Phenylpropane: basic structure of phenylpropanoids and tyrosine and phenylalanine. Phenylpropanoid pathway. Phenylalanine ammonia lyase and tyrosine ammonia lyase. Cinnamate hydroxylase. The typical reactions of phenylpropanoid biosynthesis. Acetyl-CoA, precursor of the polyketide moiety of flavonoids. Acetyl-CoA carboxylase. Chalcone synthase. From chalcone to the other flavonoids (hints). The other type-III polyketide synthases. The transcriptional regulation and the promoter of the chalcone synthase gene. Natural roles of flavonoids: vicenin-2; involvement in the nodulation process; the anthocyans and the colours.

Metabolic precursors of terpenoids. Mevalonate pathway. Acetoacetyl-CoA thiolase and HMG-CoA synthase: cholesterogenic and ketogenic forms. HMG-CoA reductase: statins sensitivity. The methylerythritol phosphate pathway. The DXP reductoisomerase: the fosmidomycin target. Statins and fosmidomycin in the study of the metabolic source of terpenoids. Subcellular localization and taxonomy specificity of MVA and MEP pathways. The elongation phase of terpenoid biosynthesis: prenyltransferases and their subcellular localization; primary and secondary refinement (hints).

Taxol (paclitaxel): discovering, source, biosynthesis (hints), subcellular localization, cytotoxicity, physiological role, effect of tubulin structure on cytotoxicity. Taxol production and its improvement perspectives. Strategies of metabolic engineering. Holistic approach of metabolic engineering: the case of catharanthine. Pros and cons in the use of plant cell coltures for the production of molecules of interest. Plant cell coltures for the production of complex recombinant proteins. The case of glucocerebrosidase and the Gaucher illness. Other cell systems for metabolite production: bioreactors and biofuels (hints). The case of biohydrogen (dark fermentation, photofermentation). Potential biotechnological use of lignocellulosic wastes (hints).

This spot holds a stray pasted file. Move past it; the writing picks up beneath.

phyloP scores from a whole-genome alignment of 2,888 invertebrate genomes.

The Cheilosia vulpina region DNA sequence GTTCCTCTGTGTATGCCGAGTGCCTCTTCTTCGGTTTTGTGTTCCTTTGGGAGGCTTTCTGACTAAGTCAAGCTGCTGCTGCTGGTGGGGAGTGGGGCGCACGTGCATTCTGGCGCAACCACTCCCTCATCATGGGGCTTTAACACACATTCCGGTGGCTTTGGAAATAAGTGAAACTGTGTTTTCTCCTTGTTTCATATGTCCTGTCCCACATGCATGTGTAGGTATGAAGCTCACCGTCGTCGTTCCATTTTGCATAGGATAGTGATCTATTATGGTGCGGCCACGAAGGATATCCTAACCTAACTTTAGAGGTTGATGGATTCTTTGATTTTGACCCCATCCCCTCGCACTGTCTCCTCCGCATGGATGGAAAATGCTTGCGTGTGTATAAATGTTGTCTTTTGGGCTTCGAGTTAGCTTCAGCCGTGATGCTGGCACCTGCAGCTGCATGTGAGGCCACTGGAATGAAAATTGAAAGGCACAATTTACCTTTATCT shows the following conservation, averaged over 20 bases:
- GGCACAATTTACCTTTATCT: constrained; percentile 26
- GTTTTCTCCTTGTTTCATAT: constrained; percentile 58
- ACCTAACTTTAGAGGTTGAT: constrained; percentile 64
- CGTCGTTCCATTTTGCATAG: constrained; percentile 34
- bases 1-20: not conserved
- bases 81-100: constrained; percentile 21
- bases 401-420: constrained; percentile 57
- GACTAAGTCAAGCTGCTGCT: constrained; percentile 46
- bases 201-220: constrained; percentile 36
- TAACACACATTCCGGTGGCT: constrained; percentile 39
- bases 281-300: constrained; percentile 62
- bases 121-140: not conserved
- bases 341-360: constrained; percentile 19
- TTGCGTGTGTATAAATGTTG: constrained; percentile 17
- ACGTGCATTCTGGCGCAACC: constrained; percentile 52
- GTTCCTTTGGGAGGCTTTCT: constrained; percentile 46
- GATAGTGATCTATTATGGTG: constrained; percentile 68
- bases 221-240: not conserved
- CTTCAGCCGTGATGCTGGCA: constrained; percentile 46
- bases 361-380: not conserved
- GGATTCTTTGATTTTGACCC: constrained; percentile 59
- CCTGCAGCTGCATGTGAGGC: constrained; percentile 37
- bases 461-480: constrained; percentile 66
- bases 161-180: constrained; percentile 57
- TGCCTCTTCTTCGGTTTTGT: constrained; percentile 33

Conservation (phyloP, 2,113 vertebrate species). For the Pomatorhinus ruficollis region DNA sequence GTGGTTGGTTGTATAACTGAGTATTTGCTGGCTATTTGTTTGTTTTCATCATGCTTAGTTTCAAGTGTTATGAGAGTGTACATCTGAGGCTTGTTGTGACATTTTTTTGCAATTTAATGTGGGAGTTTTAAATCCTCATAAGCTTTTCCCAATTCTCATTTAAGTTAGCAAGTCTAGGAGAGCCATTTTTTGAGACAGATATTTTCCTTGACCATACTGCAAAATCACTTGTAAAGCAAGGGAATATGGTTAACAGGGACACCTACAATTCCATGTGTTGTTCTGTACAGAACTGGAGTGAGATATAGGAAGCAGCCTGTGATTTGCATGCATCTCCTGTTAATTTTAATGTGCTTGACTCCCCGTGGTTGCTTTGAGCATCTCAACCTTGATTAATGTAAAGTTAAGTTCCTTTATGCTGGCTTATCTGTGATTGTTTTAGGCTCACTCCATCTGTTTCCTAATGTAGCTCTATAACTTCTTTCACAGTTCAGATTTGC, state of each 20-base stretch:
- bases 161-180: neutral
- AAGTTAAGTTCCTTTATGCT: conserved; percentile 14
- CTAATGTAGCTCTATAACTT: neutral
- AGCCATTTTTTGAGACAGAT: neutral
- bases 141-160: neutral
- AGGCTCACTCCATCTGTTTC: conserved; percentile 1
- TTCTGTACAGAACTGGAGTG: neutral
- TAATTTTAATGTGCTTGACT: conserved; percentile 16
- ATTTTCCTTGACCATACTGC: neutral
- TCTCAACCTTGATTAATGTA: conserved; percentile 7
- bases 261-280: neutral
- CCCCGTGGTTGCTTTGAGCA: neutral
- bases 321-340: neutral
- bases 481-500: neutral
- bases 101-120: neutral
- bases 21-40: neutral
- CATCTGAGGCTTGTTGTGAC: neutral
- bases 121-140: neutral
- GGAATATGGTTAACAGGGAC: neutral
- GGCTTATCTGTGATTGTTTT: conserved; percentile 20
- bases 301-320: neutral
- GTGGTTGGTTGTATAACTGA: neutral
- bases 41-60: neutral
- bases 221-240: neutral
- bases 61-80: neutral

Vitamin K, role and biosynthetic origin. The phylloquinone role in the plant. The menaquinone role in bacteria. Functional distinction between ubiquinone and menaquinones. Vitamin D (cholecalciferol, ergocalciferol, calcitriol, ercalcitriol). Metabolic source of cholecalciferol. Vitamin A (retinol and aldehyde and acid derivatives). Retinal role in the vision system (rhodopsin and photopsins). Biosynthetic source of retinal and beta-carotene. Vitamin A deficit. Food fortification and biofortification. Golden Rice. Golden Rice DNA constructs (GR1 and GR2 prototypes).

Reactive oxygen and other radical species biologically significant. Biological sources of radicals. Mechanism and ROS reactivity. Oxidative damages in the cell. Oxidative stress defence mechanisms. Glutathione and glutathione peroxidase. Reduced glutathione regeneration: glutathione reductase. Glucose 6-phosphate dehydrogenase and the relation with favism and malaria. Isouramil and divicine induced-redox-cycle. Thiolic functional homologues of glutathione. Meaning and evaluation of antioxidant power in biological/experimental and food systems. Vitamin E (tococromanols). Biosynthetic source of tocopherols. Chloroplasts tocopherols (plastoglobules). Antioxidant activity of tocopherols. Antioxidant triad. Ascorbic acid (vitamin C) and redox activity. Biosynthetic source of ascorbic acid (animals, plants). Ascorbic acid role in plants and animals. Ascorbic acid as co-factor of alpha-chetoglutarate-dependent hydroxylases. The ascorbic acid, the collagen and the scurvy. Essential fatty acids.